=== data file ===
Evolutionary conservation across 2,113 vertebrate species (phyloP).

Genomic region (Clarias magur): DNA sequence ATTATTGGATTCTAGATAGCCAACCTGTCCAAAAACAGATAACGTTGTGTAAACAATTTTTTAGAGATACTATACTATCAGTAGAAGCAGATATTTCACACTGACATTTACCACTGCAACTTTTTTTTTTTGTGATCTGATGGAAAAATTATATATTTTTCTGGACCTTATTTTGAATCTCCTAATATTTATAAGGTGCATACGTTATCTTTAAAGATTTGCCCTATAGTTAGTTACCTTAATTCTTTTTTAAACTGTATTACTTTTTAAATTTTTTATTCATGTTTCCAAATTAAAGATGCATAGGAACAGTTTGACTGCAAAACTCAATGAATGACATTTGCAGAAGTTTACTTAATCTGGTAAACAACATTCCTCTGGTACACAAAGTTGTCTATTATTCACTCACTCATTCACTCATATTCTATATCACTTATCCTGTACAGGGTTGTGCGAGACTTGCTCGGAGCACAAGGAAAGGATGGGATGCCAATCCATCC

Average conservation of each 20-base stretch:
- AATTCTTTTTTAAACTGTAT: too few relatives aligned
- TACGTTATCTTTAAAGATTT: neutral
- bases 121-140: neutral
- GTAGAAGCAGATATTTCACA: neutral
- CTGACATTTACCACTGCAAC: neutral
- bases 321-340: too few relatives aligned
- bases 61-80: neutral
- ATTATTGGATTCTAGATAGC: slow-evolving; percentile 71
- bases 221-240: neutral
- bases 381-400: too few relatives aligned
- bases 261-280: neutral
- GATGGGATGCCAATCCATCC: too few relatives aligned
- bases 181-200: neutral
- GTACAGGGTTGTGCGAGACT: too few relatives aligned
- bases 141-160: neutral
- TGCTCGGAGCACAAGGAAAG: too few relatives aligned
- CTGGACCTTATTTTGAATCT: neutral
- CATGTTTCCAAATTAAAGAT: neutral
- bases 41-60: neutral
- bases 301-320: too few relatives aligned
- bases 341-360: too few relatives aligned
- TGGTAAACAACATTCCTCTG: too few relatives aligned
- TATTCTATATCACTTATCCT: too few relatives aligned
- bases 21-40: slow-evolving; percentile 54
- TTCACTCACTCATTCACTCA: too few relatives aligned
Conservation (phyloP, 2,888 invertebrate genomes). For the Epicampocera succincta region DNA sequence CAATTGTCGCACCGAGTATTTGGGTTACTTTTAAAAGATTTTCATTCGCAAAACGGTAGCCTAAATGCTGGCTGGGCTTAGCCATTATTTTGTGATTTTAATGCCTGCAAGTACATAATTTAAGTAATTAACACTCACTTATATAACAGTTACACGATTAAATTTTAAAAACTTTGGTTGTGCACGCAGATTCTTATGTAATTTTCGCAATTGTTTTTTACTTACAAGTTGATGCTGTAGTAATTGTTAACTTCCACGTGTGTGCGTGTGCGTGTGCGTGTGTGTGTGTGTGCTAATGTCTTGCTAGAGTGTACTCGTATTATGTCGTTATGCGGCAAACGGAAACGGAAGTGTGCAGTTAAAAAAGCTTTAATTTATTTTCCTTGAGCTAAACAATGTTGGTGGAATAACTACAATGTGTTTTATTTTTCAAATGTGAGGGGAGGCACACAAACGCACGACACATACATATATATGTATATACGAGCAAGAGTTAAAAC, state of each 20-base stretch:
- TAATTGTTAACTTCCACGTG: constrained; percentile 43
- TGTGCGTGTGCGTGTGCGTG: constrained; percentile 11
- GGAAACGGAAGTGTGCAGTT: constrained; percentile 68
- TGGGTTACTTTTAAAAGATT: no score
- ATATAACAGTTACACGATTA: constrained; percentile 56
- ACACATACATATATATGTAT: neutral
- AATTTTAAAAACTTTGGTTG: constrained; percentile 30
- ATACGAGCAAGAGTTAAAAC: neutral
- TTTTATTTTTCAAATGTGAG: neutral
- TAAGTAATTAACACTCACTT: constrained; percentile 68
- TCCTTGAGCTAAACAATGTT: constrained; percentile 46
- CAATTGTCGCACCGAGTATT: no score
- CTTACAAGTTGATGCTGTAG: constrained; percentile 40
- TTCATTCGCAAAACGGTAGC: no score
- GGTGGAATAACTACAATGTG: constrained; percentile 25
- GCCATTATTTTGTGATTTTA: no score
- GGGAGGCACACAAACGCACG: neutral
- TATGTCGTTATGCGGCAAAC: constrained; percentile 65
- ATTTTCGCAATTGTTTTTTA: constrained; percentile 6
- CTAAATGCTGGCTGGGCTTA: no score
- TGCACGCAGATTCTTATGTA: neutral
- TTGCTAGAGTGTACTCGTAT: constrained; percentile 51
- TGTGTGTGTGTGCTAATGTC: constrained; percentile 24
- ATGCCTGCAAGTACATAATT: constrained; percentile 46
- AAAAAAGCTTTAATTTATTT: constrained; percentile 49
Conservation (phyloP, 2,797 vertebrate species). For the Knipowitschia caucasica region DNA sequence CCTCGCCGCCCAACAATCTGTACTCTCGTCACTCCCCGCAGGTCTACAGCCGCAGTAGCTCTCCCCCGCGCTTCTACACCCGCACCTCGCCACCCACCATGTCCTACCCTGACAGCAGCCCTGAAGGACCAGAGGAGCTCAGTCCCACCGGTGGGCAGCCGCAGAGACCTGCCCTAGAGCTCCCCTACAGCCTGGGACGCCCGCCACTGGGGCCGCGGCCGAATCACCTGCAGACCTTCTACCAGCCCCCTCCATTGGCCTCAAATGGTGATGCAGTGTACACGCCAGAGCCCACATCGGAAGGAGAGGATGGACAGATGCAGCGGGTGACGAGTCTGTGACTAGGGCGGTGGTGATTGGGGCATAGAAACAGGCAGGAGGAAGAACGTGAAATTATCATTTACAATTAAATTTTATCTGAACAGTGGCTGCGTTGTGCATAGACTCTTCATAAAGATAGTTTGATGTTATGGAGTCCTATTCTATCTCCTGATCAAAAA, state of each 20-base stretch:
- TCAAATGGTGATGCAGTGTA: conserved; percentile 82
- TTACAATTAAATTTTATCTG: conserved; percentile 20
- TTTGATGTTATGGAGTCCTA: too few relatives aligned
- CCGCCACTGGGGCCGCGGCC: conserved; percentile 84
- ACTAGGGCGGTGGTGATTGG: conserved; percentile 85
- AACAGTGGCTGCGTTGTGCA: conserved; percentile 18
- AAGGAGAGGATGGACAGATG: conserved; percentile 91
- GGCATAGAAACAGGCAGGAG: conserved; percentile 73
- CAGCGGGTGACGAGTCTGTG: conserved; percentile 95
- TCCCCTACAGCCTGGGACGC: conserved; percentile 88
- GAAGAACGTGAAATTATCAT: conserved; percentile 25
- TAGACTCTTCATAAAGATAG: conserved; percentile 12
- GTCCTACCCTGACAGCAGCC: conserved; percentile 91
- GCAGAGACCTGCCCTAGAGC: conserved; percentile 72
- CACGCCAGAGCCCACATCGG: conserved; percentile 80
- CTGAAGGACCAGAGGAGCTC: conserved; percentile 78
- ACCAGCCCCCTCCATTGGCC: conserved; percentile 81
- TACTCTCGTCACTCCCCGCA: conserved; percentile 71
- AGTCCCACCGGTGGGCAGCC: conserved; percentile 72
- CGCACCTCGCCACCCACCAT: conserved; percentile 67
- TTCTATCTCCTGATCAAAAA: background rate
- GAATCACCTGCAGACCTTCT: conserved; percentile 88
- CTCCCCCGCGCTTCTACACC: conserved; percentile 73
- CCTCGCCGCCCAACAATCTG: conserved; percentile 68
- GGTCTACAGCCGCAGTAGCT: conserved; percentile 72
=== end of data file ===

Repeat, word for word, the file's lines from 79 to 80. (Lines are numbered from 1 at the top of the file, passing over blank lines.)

- CCTCGCCGCCCAACAATCTG: conserved; percentile 68
- GGTCTACAGCCGCAGTAGCT: conserved; percentile 72